Read this before buying additional SAP licenses?

By Moshe Panzer

There comes a point in time when an organization discovers it needs additional SAP licenses or that its current licenses are no longer covering its actual needs.

In most cases, a deep analysis of a company’s SAP licenses is conducted before the actual SAP audit occurs. The organization receives a letter from SAP regarding self-assessment and the CFO orders an internal inspection. Then the gaps are revealed.

Treat SAP Licensing as hidden cards

Oftentimes, when performing a quick SAP licensing inspection, many organizations find major gaps between their actual needs and what they’re currently paying for SAP licenses.


How to Handle Gaps between Required SAP Licenses and Current Licenses?

Imagine for a moment that your company discovers the following situation:

SAP Licenses: Purchased vs. Required
License Type In stock (purchased) Required
Professional 1,000 800
Employee 6,000 7,800
? 300*

(*) You just found 300 managers that report their tasks in the SAP portal, but who also use SAP to view a specific set of reports. You don’t feel they fit the “Professional” or “Employee” license type and you wonder if there’s another option.

Theoretically, in the situation above, you should stop paying the maintenance fee for 200 ”Professional” licenses, buy an additional 1,800 “Employee” licenses and negotiate with SAP for the most suitable license type from their licensing catalog for the 300 managers. Right? Not necessarily.

Smart organizations consider the entire situation, as well as their relationship with SAP.


SAP might be willing to replace 200 expensive “Professional” licenses with cheap “Employee” licenses and may agree to find a suitable license type or define a new SAP license type for your 300 additional managers.

In order to cover employees who don’t fall under pre-defined licenses, you’ll need to get creative with your SAP licensing. Never assume that what you currently have is the best option and that it represents all available options. There are numerous license types in the SAP world and multiple options to solve each licensing gap.


SAP’s Interests in SAP HANA and the SAP Cloud

With SAP focusing on SAP HANA and the cloud during recent years, useful new options are now available that you may not have known about or considered in the past.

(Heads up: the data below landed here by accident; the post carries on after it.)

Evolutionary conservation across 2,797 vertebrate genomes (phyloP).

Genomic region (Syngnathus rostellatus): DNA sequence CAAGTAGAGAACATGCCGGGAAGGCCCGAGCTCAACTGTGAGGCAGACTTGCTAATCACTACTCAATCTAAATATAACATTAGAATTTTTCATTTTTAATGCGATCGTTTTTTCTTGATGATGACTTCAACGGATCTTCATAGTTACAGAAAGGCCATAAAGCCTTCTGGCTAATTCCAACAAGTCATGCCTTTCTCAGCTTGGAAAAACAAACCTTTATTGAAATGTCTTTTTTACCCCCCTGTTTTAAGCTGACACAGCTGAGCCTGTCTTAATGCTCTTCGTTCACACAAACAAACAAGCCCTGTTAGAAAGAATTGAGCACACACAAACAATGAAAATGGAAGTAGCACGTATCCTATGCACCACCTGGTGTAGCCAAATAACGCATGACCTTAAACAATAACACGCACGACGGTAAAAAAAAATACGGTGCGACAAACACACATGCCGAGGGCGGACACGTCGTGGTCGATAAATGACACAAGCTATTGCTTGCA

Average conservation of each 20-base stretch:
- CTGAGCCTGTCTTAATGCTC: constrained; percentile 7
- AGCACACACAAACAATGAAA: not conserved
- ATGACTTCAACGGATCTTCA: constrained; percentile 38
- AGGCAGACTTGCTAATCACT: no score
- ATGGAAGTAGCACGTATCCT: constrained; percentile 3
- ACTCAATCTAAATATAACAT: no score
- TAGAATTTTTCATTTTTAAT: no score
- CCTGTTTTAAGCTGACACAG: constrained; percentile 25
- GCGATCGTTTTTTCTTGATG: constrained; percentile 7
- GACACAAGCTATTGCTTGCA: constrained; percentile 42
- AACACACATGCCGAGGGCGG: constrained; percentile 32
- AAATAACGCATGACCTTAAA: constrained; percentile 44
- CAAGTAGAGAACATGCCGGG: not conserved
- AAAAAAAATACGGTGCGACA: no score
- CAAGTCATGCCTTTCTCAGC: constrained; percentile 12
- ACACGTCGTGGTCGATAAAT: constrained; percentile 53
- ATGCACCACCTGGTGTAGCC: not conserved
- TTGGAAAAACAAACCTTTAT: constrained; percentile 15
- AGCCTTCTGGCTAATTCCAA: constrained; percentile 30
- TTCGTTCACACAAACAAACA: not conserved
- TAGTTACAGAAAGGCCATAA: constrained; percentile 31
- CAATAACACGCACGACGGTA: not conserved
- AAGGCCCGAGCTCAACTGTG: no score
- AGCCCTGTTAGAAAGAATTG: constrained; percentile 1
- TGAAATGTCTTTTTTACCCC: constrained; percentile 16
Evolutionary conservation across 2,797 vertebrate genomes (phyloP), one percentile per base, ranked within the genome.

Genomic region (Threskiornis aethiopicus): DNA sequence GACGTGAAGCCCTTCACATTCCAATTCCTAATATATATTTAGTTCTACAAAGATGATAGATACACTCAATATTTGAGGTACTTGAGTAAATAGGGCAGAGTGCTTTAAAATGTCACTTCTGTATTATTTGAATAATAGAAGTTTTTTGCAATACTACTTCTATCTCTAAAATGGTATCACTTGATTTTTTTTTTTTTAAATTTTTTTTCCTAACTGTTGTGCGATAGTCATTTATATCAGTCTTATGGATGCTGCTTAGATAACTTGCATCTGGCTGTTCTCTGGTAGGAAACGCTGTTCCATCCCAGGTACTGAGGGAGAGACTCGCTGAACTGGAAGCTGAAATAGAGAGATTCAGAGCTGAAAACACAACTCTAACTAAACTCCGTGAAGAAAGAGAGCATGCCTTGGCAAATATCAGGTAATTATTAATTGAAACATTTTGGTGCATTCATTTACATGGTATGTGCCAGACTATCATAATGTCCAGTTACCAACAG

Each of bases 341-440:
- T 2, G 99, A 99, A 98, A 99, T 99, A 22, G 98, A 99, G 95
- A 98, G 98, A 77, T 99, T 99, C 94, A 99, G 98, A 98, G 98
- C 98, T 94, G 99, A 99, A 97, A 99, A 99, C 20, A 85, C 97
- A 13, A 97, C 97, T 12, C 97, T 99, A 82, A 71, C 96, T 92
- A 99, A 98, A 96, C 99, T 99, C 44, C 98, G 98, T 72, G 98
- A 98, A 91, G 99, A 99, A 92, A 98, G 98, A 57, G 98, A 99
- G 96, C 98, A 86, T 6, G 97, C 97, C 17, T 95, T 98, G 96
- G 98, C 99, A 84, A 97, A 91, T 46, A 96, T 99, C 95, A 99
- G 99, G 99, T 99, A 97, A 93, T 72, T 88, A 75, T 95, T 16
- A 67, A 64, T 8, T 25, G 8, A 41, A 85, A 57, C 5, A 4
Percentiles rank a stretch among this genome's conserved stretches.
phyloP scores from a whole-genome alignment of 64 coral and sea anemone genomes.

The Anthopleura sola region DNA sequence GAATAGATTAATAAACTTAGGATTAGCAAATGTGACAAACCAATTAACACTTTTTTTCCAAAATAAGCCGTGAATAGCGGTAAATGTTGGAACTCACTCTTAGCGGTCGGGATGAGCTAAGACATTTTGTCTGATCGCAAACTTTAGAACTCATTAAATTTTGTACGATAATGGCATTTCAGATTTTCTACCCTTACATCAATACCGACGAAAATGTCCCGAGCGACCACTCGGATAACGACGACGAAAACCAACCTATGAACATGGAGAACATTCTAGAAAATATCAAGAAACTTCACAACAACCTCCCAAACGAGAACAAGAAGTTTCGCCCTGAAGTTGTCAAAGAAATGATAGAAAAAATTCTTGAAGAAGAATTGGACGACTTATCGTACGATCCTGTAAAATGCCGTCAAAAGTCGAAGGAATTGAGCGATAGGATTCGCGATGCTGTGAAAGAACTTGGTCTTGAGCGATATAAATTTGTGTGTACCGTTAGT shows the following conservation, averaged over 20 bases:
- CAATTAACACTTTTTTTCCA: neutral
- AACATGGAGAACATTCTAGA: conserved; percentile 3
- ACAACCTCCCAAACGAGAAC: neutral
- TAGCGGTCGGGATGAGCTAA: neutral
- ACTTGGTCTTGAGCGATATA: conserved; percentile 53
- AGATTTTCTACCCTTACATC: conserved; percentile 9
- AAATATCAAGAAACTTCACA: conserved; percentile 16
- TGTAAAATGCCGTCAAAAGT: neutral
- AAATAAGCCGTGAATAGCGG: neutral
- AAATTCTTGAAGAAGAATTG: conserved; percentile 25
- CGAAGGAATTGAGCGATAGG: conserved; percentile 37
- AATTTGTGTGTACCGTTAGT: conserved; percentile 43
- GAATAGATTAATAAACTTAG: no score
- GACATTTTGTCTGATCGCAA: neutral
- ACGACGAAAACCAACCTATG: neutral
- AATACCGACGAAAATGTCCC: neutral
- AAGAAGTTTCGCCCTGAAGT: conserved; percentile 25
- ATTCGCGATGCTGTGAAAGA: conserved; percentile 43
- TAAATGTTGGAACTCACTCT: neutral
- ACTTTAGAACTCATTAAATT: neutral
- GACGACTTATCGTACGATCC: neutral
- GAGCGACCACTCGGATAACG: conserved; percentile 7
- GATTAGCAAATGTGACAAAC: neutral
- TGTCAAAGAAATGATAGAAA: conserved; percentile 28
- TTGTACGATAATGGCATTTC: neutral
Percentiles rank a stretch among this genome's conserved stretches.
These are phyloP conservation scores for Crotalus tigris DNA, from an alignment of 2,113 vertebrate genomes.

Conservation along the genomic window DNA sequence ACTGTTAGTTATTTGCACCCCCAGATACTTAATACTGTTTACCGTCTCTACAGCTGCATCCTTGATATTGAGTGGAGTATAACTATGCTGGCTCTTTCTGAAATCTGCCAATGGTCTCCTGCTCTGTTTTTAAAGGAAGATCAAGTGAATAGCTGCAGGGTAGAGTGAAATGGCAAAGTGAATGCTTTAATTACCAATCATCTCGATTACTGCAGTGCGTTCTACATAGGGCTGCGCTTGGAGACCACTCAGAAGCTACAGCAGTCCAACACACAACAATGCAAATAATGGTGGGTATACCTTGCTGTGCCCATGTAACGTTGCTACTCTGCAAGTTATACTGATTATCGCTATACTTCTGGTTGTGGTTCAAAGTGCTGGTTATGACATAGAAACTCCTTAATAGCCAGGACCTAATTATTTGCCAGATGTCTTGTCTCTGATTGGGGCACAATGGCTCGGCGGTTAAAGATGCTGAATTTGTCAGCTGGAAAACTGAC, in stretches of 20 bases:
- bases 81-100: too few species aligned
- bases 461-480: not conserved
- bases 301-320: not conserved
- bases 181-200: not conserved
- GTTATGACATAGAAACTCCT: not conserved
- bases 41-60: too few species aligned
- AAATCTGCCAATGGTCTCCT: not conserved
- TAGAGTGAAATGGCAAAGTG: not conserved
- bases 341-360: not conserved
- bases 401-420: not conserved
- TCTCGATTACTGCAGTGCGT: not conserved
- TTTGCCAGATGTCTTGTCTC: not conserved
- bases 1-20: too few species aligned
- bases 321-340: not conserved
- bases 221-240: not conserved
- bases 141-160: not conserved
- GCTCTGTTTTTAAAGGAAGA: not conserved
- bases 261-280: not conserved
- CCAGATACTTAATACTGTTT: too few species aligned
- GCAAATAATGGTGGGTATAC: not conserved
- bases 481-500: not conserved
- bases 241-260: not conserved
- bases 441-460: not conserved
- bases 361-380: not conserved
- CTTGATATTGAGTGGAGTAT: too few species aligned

If you’re in a challenging situation and have decided to negotiate with SAP regarding your licensing gaps, it’s good to remember SAP’s interests when approaching the negotiation table. In the SAP world, cloud computing is a game changer and SAP has strong interests in pushing its customers towards these tools.Use this knowledge for your own benefit.

Can SAP Custom Tailor Licenses to Unique Situations?

The answer is “Yes” – but only if you have a well-defined situation and a good reason for initiating the negotiation.

SAP Can Tailor New SAP Licenses for You
If a specific group of employees does not match any existing license types and you can distinguish them by a clear definition, you may be able to create your own type. When developing a new license type, be sure to define its terms as best you can. New license types are not standard and SAP will try to avoid creating them as much as possible.

Examples of good definitions are: “Employees who only use T-Codes from activity group ‘Inspectors’ and do not use the system more than 1,500 dialog steps per month in a yearly average” or “Employees who are in managerial positions in the SAP organizational chart and use SAP only to approve purchase orders directly and indirectly, and access SAP no more than 20 times per month in a yearly average.”

Creating your own well-defined license type is a win-win for everyone. The organization feels that its licenses fit its unique situation and no longer wastes money or assigns unsuitable licenses to employees, and SAP gets a happy customer that pays their annual maintenance fees without negotiating frequently.


Article posted here with permission of Xpandion.  Read the original post here

Print Friendly
Bookmark and Share

Leave a Reply

Your email address will not be published. Required fields are marked *


You may use these HTML tags and attributes: <a href="" title=""> <abbr title=""> <acronym title=""> <b> <blockquote cite=""> <cite> <code> <del datetime=""> <em> <i> <q cite=""> <strike> <strong>